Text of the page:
After almost a decade of waiting, the latest entry of the long-running first-person shooter franchise is finally here with us. There are many reasons why Counter-Strike is considered to be the most cerebral of these games, and its emphasis on tactics and theory makes it a surprisingly good fit for chess players. There has never been a better time to give it a go – and here’s why you might find yourself having a good time hopping from the black-and-white jungle to Inferno and Mirage.
Counter-Strike is fabled for its quick and visceral gunplay, where it takes just a bullet or two to finish off an enemy. While this does mean that accuracy and speed are at a premium once the battle lines are drawn, there are so many ways to twist the odds in an intelligent way that cerebral players can more than compensate for downsides in this regard. Catch your opponent by surprise, blind them with a flashbang, set up a 2v1 encounter, bait out their sniper shot: even if the other player is faster and more precise, you can still prove that you are made of sterner stuff.
Otherwise, it’s the same exhilaration as bullet chess: speedy, instant, chaotic and endlessly satisfying battles over and over again.
Much like in chess, CS2 matches also offer an uneasy equilibrium of tactics and strategy. Yes, a royal fork may spell immediate devastation in your match, just as three quick headshots will turn the tide by themselves in a Counter-Strike game, but as the margins get smaller, so will the cerebral side of things come more into play. Who has map control? Which side has the information advantage? How much utility is still available as the clock begins to tick down? Speaking of which, time management also plays a key part in every round – something chess players should be all too familiar with…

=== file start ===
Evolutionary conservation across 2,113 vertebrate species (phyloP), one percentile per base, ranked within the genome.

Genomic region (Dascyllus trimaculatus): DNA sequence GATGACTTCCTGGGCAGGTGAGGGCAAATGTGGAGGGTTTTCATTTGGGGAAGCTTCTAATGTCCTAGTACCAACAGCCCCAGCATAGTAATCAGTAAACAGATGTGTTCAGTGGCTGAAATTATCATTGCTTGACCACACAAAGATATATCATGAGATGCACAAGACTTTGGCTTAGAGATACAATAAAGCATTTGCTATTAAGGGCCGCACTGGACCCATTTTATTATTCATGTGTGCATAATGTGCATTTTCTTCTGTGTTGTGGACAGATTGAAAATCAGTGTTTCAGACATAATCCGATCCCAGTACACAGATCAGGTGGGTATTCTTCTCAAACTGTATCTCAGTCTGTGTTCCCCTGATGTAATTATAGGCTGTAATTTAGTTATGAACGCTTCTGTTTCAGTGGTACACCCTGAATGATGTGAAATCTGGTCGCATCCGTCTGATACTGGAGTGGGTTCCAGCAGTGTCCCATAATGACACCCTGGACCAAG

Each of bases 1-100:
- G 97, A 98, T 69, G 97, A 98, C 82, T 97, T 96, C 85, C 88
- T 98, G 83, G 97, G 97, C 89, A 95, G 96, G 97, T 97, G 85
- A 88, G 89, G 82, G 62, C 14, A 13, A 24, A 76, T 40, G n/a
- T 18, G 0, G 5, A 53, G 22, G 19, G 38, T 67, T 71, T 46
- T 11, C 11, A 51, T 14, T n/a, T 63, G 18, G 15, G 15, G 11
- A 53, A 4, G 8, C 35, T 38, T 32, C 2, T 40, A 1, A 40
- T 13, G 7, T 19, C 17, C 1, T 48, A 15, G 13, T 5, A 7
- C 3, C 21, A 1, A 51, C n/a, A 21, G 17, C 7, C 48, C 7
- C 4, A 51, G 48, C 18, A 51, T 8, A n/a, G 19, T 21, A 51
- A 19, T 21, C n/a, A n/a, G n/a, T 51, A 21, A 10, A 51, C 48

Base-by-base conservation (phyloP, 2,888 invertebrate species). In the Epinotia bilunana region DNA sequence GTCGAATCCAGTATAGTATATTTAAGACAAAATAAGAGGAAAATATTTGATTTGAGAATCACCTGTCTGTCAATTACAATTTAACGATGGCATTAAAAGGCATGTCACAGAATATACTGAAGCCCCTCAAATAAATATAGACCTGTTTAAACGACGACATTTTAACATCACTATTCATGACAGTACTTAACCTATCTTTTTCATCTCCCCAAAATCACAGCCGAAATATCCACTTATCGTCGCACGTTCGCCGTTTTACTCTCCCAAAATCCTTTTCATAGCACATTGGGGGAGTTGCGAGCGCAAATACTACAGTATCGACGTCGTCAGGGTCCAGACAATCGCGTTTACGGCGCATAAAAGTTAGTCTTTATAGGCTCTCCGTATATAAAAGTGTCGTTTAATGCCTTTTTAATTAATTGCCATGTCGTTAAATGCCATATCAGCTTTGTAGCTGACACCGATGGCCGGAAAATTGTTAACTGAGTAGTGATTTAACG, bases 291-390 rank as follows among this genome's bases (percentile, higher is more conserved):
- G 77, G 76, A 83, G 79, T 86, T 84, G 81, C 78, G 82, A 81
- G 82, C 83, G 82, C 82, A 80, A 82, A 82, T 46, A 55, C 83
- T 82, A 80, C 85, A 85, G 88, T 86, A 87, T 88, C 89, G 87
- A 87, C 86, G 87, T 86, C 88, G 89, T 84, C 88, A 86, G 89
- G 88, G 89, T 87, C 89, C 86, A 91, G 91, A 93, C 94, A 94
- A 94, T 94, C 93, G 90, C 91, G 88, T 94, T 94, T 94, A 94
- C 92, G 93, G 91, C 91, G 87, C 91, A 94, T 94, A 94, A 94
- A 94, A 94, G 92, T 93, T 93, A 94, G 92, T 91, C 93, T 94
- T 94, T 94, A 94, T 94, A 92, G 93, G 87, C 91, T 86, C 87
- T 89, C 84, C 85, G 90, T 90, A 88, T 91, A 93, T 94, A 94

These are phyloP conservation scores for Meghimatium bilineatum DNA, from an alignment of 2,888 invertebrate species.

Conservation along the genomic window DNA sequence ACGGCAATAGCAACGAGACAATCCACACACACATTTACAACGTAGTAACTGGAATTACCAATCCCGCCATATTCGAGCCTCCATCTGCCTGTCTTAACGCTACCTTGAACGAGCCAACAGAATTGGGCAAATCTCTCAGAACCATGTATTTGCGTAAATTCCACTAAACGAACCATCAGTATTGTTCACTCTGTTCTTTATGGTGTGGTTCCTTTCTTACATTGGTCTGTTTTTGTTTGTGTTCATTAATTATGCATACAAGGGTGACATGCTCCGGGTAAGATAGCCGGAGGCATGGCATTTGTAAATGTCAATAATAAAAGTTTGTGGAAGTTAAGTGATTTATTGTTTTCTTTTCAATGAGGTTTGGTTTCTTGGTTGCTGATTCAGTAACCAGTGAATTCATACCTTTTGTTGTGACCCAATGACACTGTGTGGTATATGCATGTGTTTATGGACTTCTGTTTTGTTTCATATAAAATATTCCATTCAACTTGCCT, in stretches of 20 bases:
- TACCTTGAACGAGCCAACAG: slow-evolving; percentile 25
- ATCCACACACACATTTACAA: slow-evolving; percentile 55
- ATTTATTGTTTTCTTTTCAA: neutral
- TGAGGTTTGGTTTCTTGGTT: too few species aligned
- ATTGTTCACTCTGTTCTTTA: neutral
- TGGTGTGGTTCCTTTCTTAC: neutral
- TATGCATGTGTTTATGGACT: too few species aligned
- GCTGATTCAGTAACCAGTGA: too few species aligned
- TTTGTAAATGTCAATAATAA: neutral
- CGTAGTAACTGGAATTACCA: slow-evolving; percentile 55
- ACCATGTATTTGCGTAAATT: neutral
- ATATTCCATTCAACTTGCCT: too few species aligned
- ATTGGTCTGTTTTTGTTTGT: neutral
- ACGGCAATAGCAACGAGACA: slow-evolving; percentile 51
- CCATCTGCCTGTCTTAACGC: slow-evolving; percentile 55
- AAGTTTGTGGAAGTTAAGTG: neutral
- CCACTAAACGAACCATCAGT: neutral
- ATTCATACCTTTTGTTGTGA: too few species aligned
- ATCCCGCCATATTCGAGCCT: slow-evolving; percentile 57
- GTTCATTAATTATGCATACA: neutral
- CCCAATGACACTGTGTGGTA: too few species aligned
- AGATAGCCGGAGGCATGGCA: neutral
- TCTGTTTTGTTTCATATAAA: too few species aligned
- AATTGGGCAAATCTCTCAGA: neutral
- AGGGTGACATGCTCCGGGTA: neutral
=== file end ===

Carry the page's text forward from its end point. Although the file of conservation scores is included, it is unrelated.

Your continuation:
The subtle differences between the two sides and the way they play may very well remind you of the two different colors on the chessboard. Attack and defense, action and reaction – White and Black, CT and T.
Better still, there isn’t an objectively better side, as the characteristics of a map (and, to some extent, your playstyle) makes a significant difference is CS. Sometimes, you want to start things off on the CT side, and in other cases, you’d kill for the opportunity for a guaranteed AK-47.
Just like in chess, you can get a significant advantage over your peers if you take the time to practice some opening theory. In the case of Counter-Strike, this manifests in the form of specific grenade throws. Be it early smokes to lock off sightlines or Molotovs to limit the available space before a site take, knowing what to throw where and when can make or break a gunfight, and this is exactly the sort of knowledge you’re better of accruing in your study room – and it can be just as explosive as an opening novelty.
Better still, CS2 makes it easier than ever to practice these lineups, with a preview camera showing where your throw will land.
Just like how you can rely on Stockfish to rattle off the best possible moves for you, there are certain unsavory ways to get a game-breaking advantage in Counter-Strike. Wallhacks, aimbots, all that good stuff – just don’t be surprised if you get banned. And unlike in chess, you don’t need to hide your mobile phone in the bathroom or jam something up your ass to get an illegal thing going!
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